Hong Kong has always been viewed as a gateway to China, and as a Westerner it’s a very easy way to acclimatise to the region.
Everywhere is air conditioned, English is spoken widely, Prets and Starbucks are as prevalent as they are in London and the names of everything from hospitals to pubs reflect the archipelago’s colonialist past.
So it’s no surprise that despite Shanghai show Novomania’s best efforts, it is The Hub that has attracted a crop of emerging and established brands, most of which are in the premium or luxury menswear bracket. It helped of course that the Hong Kong show was organised by ex-pats and well known industry names Richard Hobbs and Peter Caplowe.
Those who are currently exhibiting – the show ends tomorrow (August 30) – are among the more outward looking brands, keen to break into the territory with one of the most compelling long-term economic prospects in the world. But most are realistic about what they hope to achieve from this three day event.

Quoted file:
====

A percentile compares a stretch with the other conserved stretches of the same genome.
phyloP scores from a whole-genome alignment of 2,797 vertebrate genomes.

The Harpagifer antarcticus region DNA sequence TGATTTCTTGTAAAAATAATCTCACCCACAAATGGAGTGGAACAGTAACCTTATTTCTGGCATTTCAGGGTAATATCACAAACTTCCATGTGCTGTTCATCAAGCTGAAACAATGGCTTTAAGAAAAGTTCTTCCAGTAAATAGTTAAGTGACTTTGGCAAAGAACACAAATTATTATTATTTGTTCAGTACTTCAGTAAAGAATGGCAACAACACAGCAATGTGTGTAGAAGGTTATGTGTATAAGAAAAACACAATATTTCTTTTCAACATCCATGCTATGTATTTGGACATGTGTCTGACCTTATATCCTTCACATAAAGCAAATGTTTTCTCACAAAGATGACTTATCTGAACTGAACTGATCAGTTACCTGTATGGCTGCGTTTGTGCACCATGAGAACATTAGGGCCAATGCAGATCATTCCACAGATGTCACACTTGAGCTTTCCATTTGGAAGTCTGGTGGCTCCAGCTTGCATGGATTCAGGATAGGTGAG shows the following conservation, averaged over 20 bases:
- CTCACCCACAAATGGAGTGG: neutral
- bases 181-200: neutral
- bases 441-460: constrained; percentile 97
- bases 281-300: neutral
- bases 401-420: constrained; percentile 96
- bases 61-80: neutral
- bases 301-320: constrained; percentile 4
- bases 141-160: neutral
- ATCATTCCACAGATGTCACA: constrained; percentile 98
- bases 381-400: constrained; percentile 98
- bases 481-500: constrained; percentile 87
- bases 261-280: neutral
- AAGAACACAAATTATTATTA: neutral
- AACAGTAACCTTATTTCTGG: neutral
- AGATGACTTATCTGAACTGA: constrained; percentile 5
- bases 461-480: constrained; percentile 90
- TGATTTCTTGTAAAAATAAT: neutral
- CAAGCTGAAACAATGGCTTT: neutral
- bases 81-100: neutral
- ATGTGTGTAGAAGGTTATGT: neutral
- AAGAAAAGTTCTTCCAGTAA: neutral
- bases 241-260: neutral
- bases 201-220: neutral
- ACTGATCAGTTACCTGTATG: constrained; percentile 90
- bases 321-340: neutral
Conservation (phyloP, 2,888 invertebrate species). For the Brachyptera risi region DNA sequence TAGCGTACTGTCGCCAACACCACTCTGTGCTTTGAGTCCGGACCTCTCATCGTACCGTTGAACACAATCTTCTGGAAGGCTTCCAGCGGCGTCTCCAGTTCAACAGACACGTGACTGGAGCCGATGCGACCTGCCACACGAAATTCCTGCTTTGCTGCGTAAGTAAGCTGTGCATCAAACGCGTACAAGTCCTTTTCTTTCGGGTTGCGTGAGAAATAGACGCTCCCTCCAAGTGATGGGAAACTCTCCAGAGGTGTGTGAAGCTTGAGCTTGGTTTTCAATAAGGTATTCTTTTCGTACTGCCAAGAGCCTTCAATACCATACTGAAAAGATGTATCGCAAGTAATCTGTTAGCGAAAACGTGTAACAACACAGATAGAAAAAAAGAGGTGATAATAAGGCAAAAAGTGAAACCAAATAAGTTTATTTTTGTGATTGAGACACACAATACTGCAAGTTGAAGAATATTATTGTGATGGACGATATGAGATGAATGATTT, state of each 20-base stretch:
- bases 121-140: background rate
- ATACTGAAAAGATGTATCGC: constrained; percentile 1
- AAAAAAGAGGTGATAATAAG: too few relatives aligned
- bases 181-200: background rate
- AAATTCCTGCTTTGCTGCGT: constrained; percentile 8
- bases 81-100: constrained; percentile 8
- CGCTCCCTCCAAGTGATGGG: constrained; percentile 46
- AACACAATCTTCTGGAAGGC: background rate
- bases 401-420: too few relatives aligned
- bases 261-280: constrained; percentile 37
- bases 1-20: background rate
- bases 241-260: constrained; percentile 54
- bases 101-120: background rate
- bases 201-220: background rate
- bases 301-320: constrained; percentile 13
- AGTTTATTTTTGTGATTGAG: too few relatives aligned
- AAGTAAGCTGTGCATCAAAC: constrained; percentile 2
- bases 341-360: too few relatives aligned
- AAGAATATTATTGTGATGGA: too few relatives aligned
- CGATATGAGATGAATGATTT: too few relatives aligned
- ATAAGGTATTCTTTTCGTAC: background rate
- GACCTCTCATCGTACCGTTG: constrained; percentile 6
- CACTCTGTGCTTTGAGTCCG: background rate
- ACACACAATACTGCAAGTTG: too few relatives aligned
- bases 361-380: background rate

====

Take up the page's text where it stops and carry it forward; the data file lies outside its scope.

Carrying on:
To sum it up as “not very much” might sound a bit unfair, but virtually everyone here has told me they had very low expectations, if they had any expectations at all. For most, even those with a Hong Kong presence, it is an opportunity to set out their stall, show buyers from the mainland what they do and – most importantly – see the whites of the eyes of the people they hope to deal with.
Brands here this week have seen others try to break China full pace and fail, and as a result are taking their time to get things right. John Smedley, for example, has been developing a strategy for China over the last four years and UK and European sales manager Paul Batth still expects it to take another year before he is happy.
But although people have done their homework, there is still a huge lack of knowledge about China, which won’t be fixed by attending an event in an island city several thousand miles away from the key cities of Beijing and Shanghai.
If businesses are really going to understand the country, it’s essential they go beyond the gateway of Hong Kong and into China itself. There is slightly less aircon, slightly fewer Starbucks (only slightly) and much less English being used, but if companies are going to stop equating China to the dark side of the moon they need to go and see what the retail environment is really like.